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Department
Geography
Course
Geography 2152F/G
Professor
Bharat Punjabi
Semester
Winter

Description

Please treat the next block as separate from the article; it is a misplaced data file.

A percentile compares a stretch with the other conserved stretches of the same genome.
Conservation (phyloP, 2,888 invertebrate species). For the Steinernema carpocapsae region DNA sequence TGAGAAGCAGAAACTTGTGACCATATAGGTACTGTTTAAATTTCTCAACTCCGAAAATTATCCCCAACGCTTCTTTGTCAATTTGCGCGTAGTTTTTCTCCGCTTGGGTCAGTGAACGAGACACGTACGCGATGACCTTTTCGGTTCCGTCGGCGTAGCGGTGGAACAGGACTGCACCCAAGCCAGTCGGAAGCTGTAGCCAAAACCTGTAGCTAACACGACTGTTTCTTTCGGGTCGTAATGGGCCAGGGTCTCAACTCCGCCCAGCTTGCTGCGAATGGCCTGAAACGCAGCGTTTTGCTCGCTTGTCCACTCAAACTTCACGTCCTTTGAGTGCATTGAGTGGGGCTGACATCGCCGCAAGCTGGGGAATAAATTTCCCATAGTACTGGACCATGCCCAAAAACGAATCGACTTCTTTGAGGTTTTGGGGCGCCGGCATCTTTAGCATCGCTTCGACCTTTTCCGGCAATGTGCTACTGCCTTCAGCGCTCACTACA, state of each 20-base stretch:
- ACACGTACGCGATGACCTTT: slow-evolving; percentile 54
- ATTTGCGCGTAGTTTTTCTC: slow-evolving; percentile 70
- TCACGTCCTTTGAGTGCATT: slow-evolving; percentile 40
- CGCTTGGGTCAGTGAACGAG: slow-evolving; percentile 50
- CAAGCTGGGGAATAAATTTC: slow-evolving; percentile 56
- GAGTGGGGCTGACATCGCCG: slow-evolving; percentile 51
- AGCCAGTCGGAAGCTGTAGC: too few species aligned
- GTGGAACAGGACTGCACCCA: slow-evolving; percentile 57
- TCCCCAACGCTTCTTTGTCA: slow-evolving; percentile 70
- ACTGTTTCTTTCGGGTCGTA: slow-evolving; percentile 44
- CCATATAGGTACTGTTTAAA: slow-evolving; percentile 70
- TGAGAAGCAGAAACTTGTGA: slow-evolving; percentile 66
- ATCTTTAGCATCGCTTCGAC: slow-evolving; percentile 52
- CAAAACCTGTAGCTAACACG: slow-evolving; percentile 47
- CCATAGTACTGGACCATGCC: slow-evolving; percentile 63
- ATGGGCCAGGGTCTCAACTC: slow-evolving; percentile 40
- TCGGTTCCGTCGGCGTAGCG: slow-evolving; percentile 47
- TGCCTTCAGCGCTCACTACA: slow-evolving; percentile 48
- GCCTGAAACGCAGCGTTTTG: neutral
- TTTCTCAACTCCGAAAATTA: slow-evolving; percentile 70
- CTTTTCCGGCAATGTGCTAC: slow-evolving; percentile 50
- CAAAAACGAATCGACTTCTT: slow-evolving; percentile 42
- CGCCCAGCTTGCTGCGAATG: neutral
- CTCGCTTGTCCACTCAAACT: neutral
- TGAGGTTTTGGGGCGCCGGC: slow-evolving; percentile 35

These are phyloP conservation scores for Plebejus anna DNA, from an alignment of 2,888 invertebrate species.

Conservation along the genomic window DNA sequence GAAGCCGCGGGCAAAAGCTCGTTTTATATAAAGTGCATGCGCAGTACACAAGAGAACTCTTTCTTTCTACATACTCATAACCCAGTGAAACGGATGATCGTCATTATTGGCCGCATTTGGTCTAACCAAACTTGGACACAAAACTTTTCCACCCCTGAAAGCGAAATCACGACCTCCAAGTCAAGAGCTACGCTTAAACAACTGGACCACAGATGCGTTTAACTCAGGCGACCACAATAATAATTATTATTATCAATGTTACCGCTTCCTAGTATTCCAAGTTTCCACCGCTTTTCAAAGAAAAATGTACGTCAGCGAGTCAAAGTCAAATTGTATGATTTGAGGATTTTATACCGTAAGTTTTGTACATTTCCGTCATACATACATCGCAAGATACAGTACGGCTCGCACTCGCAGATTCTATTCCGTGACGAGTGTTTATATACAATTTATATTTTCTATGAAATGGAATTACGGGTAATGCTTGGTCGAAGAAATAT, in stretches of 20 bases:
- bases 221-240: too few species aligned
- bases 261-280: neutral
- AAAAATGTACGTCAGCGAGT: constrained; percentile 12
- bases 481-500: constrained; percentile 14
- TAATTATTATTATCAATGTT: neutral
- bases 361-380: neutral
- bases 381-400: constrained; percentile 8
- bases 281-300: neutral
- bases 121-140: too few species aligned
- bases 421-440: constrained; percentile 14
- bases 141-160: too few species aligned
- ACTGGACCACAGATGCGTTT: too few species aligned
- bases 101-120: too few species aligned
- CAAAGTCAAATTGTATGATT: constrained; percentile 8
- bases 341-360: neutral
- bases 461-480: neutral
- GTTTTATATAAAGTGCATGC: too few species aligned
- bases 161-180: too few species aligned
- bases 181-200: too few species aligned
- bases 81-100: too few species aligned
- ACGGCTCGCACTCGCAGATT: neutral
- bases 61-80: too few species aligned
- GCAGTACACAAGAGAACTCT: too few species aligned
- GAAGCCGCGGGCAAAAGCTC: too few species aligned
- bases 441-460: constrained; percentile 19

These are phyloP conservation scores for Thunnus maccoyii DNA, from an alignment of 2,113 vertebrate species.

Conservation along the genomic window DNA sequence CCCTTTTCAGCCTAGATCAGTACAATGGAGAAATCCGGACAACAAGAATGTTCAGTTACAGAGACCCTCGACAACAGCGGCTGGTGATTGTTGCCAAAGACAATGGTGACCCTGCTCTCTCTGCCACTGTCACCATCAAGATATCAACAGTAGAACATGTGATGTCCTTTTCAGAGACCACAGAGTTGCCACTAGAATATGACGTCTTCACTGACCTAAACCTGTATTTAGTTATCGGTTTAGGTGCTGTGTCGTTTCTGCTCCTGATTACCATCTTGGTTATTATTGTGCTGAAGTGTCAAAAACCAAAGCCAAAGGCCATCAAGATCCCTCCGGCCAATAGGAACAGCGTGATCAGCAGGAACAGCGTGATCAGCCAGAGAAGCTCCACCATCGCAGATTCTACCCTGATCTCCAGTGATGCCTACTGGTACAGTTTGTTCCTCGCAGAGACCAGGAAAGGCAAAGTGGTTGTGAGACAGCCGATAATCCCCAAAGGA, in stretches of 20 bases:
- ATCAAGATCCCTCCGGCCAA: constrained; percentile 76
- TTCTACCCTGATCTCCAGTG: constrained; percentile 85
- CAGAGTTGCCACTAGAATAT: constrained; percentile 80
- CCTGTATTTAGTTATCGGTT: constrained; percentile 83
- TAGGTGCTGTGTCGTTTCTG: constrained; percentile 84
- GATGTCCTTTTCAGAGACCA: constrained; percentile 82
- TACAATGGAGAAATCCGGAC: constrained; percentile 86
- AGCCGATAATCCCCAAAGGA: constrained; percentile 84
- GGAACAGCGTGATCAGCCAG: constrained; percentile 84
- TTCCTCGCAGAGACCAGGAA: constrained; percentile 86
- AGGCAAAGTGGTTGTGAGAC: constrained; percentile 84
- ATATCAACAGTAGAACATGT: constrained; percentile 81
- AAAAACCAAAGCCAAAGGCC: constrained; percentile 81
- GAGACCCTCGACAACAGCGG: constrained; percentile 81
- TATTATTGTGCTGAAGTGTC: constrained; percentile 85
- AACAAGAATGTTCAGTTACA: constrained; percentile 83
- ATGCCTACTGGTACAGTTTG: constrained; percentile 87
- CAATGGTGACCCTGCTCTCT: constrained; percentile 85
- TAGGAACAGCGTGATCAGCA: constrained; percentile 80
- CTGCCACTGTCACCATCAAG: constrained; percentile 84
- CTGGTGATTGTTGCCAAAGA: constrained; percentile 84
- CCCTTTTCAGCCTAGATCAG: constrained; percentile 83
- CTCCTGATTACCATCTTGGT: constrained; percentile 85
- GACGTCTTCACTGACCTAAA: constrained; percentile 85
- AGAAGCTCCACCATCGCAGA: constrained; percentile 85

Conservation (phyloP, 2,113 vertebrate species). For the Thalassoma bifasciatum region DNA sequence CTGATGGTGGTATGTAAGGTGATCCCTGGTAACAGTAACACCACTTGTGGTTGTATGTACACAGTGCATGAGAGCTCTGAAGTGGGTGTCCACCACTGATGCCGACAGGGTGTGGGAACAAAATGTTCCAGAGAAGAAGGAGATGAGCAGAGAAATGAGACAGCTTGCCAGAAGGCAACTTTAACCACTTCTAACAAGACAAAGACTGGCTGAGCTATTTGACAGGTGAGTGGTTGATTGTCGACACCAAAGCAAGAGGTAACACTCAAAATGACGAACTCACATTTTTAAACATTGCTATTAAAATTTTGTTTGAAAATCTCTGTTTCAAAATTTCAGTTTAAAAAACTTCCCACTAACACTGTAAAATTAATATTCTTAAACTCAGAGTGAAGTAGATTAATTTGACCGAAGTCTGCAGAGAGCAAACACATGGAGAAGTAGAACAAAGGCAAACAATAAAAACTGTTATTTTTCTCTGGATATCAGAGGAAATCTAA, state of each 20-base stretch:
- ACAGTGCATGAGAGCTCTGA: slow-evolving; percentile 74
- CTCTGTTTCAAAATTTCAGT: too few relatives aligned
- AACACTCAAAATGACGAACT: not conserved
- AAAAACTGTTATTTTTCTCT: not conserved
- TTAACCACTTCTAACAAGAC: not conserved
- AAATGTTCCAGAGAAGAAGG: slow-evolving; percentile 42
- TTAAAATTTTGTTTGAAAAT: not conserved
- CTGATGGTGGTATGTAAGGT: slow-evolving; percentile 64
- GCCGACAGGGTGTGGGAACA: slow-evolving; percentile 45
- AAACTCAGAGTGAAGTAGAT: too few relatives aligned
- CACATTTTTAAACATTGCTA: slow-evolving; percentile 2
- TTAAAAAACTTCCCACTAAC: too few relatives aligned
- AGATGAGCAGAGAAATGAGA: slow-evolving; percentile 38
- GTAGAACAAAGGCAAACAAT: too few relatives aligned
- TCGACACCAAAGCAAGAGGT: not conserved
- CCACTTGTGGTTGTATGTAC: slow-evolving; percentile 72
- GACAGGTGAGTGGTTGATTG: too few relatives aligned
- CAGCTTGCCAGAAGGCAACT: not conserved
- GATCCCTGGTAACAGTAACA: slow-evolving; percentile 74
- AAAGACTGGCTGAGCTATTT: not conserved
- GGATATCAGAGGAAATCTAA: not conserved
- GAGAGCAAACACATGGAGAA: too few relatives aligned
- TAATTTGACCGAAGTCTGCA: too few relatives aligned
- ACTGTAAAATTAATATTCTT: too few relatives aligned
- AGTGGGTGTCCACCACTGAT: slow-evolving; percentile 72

Lecture 3 Vulnerability: What is vulnerability? • Some definitions of vulnerability are mathematical, some are prose, and some are both (pg 9) Parallels emerge with “probability” representing hazard and consequences or possible consequences representing vulnerability. • Vulnerability arises from numerous factors, hence addressing vulnerability must simultaneously consider multiple dimensions. In focusing on root causes, we focus on societal aspects, and not individual characteristics. Human vulnerability to disaster • Vulnerability, like risk and hazard, is a possible future state that implies high risk combined with an inability to cope ( pg 38) • For example to an earthquake engineer, vulnerability means the quality of the built structure in terms of its resistance to seismic stress. • Timmerman viewed human vulnerability as the degree of resistance offered by a social system to the impact of a hazardous event. • Resistance depends on 1) Resilience and 2) reliability • Resilience is a measure of the capacity to absorb and recover from a hazardous event Resilience and Reliability • Traditional resilience is common in LDC’s where disaster is a normal part of life and group coping strategies are important. For example, nomadic herdsmen in semi-arid areas tend to accumulate cattle during years with good pasture as an insurance against drought. • Reliability reflects the frequency with which protective devices against hazard fail. This approach is more applicable to developed countries where technology ensures a high degree of reliability for most urban services Piers Blaikie’s definition • Blaikie et al argued that it is people- not systems- that deal with disaster. Their definition was: “ the characteristics of a person or group in terms of their capacity to anticipate, cope with, resist and recover from the impact of a natural hazard” According to Blaikie et al, socio-economic problems combined with insecure physical environments create a high degree of vulnerability. Similar to Gilbert White’s people centred analysis of disasters Methodological/ Methods of studying disasters • Thus geographers and others working in some of the interpretative social sciences ( anthropology, sociology, history) look at the social, cultural dimensions of disasters They do this primarily by employing qualitative tools. Interviews, ethnography and archival research are important here • Class, gender, ethnicity and other social and cultural variables play a major role in such analysis • Experiences with disasters throws light on the process both during and post disaster. • More on this in the next class on 5 March where I will be speaking on the qualitative tools which are used to research disasters What variables affect survival rates during disasters? How gender probably played a role in survival rates after a disaster • Example of the Indian Ocean tsunami in 2004. female deaths outnumbered male. Swimming ability and physical strength are not guarantees of survival in coastal floods because debris and collisions with stationary objects are significant dangers, but vulnerability is augmented by lack of swimming ability, lack of comfort in water, and physical weakness. Gender • Thus to focus on the individual characteristics of gender and to claim that women are inherently more vulnerable than mean in coastal floods, neglects the roots cause of vulnerability. The roots cause is the vulnerable role in which women are placed in society, which inhibits their swimming ability, their comfort in water, and their physical strength through factors such as restrictive clothes, worse nourishment than males . Population Scale • The predominant influence on vulnerability to large scale disasters are increasing population numbers and, to some extent, increasing population densities. • Increased vulnerability from increasing population results from the definition of large scale disaster: the more people affected, the larger the disaster. Examples are coastal cities in developing countries and their vulnerability to coastal hazards and disasters. • Larger cities and faster urbanization increase vulnerability to disasters. Economic Structure • A poorer country might be unable to invest in disaster mitigation. Mitigation investments are overly expensive. • Even those cities or countries that can afford the immediate investment have a choice, but that choice is often for increased vulnerability and increased long term costs because short term economic paradigms prevail. • Unwillingness to invest in climate change mitigation in developing countries. Poverty • Poverty is defined as a root cause contributing to vulnerability because poorer people tend to have fewer choices regarding 1) where they live, both the types of buildings and locations relative to hazards; and 2) access to education, health care, insurance, political lobbying, and legal recourse Poverty and its circular relationship with Vulnerability • Poverty leads to vulnerability, but vulnerability can lead to poverty if disasters continually occur, precluding any opportunity to address vulnerability over the longer term. • Second, wealth can augment one aspect of vulnerability because more value exists to be damaged. • Wealth permits choices that can increase vulnerability. Example of Californian mansions on the coastline and their vulnerability. Governance • Governance. Building design, state of regulation in cities. Define. • Differences between Canada and developing countries. Root Causes of Vulnerability • In summary, root causes of vulnerability and hence disasters are: 1)Increasing population and, to some degree, increasing population densities 2) Inadequate economic structures, incorporating poverty 3) Lack of leadership and political will, which is related to governance. Discussion: Hurricane Katrina video • Highlighted vulnerability of poor communities in coastal South Eastern United States. • Highlighted state of governance in the US. Both before and in the aftermath of the disaster. • How “natural” are natural disasters? What do engineering interventions tell us about society-nature relationship in the North American and modern context? The Geography of Vulnerability in New Orleans • The revelations of inadequate response to the hurricane’s aftermath are not just about failures in emergency response at the local, state and feder